The Shooting of Frank Rogers

Published by BC Labour Heritage Centre on

(Photo credit: Past Tense Vancouver)

Late in the night on April 13, 1903, labour organizer and longshore worker Frank Rogers was walking home from dinner and stopped by the Canadian Pacific Railway tracks at the foot of Abbott Street in Vancouver, BC, to check on the picketers from the United Brotherhood of Railway Employees. 
There, he was set upon by the CPR Special Police and a scab. After a brief exchange, shots were fired, and Rogers was hit in the stomach. He died in hospital two days later, on April 15th.

The CPR paid the legal fees for the police officer and scab, and no one was ever convicted for Rogers’ murder in the 115 years that have passed. He is buried in Vancouver’s Mountainview Cemetery near Fraser and 33rd. A labour history project in 1986 placed a new gravestone which reads “Frank Rogers / Murdered by a scab in strike against CPR / Died April 15, 1903 / Union organizer and socialist”. Rogers’ grave location is: HORNE1/2/02/018/0011 – you can find its location using our project ‘Putting Working People on the Map’.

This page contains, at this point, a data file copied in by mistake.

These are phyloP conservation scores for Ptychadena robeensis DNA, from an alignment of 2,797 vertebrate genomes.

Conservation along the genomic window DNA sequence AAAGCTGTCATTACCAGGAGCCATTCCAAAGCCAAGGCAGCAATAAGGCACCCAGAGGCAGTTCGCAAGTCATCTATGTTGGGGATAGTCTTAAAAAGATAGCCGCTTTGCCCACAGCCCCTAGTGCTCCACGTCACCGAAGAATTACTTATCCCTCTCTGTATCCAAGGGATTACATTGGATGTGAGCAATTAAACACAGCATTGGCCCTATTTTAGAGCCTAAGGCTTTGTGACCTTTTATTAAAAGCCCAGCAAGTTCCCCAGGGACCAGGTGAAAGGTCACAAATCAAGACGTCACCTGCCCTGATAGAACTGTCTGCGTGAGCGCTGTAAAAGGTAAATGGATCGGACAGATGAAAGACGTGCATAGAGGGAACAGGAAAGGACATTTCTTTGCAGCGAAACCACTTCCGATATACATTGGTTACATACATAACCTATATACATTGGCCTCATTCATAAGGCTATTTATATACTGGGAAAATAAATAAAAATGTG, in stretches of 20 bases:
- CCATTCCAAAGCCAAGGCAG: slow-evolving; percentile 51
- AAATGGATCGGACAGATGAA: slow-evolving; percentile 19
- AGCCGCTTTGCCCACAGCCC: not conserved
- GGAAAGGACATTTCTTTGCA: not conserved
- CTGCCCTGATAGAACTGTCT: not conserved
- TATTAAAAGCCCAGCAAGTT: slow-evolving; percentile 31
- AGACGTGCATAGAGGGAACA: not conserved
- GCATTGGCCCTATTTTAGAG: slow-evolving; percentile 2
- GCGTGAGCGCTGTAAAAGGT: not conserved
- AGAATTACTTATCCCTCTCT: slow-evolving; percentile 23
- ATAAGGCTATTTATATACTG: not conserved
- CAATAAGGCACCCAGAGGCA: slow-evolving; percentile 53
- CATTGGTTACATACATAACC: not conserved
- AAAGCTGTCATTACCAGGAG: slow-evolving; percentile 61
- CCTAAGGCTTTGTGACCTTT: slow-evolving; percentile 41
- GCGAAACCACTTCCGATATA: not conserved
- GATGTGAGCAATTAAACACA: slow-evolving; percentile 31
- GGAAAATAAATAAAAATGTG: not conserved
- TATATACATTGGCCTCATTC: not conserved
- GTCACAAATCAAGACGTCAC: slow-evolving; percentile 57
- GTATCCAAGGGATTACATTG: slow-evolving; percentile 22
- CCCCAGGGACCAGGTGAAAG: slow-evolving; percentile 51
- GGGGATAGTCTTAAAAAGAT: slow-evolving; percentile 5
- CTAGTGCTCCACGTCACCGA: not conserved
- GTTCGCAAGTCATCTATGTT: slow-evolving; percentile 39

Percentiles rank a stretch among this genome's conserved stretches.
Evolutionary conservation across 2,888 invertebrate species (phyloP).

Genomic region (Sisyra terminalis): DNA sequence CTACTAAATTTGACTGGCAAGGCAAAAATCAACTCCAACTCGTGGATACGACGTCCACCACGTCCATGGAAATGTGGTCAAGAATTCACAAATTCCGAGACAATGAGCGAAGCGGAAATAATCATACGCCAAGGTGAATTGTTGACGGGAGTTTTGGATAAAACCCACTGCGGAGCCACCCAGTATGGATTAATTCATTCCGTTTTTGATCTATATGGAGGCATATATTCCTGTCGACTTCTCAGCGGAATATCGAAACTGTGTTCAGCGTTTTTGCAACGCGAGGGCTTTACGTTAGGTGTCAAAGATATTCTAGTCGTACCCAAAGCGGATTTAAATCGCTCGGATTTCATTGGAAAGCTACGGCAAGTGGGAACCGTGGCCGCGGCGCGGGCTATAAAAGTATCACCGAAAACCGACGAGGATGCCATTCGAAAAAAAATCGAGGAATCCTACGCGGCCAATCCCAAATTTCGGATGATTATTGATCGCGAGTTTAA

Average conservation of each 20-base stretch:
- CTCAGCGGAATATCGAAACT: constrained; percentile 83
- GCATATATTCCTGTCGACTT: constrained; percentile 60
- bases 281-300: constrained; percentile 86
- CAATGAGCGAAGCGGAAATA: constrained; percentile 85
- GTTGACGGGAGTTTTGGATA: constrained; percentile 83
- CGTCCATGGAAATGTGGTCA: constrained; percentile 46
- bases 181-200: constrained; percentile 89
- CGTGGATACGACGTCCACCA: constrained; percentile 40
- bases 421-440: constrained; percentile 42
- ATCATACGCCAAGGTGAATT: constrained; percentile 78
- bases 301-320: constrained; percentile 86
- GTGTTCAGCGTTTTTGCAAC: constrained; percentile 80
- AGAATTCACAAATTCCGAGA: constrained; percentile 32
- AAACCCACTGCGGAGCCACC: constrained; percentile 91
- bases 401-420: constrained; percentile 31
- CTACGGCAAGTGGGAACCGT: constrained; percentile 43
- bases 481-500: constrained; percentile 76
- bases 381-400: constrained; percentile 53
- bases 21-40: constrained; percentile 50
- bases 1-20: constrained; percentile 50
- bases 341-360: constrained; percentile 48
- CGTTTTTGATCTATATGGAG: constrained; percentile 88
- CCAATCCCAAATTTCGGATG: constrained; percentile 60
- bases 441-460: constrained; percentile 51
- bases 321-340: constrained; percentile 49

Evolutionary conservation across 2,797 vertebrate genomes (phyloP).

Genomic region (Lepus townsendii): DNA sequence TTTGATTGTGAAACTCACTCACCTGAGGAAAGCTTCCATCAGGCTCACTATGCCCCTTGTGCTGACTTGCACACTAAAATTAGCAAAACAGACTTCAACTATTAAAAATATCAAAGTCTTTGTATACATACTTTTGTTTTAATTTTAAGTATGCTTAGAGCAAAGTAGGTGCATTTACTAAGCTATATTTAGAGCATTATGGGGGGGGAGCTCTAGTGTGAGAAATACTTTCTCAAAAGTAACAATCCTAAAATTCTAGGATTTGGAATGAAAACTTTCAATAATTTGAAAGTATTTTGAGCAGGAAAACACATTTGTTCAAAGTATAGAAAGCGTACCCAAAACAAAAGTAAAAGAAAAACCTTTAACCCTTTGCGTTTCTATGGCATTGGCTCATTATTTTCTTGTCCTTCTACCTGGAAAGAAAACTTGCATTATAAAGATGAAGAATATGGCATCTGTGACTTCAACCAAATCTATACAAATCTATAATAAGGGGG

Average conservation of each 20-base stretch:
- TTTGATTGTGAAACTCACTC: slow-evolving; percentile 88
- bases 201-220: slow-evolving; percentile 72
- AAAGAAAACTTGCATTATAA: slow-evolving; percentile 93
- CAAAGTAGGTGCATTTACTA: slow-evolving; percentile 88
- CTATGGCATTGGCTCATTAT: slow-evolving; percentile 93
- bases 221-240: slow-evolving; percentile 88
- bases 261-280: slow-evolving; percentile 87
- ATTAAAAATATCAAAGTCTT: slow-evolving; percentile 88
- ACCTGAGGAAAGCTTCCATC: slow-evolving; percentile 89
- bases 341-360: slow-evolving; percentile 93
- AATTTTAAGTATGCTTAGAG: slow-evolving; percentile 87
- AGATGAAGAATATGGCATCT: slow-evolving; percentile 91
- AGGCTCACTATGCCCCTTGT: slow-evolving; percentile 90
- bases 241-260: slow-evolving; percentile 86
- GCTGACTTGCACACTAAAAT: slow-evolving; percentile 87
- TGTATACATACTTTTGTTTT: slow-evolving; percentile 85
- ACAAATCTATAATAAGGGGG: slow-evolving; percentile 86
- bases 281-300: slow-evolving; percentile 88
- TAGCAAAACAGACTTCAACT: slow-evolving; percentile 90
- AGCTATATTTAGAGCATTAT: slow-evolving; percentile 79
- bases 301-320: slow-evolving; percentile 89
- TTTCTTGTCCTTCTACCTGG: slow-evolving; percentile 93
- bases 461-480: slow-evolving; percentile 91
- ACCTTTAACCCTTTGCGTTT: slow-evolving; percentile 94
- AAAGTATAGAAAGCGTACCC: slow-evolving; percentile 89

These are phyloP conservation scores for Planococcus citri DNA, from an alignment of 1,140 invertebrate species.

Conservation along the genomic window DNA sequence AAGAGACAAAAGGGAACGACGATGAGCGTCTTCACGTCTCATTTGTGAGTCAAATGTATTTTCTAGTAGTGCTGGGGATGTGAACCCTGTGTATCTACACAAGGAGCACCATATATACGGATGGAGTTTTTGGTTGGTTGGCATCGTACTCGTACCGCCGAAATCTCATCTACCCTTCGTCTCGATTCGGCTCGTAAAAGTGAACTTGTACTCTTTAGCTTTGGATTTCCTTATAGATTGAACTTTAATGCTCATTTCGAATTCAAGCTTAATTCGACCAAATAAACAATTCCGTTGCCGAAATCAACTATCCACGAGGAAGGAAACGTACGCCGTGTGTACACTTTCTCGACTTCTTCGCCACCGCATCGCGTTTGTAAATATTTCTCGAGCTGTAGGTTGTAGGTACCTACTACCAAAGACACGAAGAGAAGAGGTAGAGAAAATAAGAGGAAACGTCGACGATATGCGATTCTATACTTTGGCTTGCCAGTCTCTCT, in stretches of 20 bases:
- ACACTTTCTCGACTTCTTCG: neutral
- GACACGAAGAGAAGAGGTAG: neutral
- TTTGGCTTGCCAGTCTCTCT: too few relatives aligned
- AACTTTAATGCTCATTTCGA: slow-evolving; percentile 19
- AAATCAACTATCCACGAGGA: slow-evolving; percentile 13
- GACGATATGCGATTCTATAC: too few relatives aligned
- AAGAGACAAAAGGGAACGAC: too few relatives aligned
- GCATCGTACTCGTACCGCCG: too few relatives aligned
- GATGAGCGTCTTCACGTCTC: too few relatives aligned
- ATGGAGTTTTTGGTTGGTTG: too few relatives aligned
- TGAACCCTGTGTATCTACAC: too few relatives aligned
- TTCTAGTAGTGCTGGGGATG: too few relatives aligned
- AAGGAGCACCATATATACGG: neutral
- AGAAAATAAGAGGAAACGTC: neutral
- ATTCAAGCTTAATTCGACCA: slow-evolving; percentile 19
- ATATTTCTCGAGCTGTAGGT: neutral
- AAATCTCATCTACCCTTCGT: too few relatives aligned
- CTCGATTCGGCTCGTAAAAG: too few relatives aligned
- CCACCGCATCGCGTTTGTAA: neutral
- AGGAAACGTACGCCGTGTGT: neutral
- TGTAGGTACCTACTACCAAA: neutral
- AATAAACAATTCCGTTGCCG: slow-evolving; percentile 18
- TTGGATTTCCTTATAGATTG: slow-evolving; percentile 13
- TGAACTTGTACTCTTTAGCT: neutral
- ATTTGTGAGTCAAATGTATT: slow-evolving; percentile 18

The entire trade union movement was shocked and outraged, turning out in masses for his funeral. Longshoreman Fitz St. John was prominent among the mourners who marched through drenching rain to the cemetery and recalled the remarkable variety of vehicles that made up the procession in front of the hearse – wagons, buggies, early automobiles and trucks. He kept the old top-hat he wore at the damp, silent wake to his dying day.

Rogers was profiled in an article featured in the Vancouver Sun this year (2018) and continues to be remembered as one of Vancouver’s first labour martyrs.




Frank Rogers Dividing Road – right next to one named for Henry Thornton, the CPR President in the 1920’s.
(Photo credit: Past Tense Vancouver)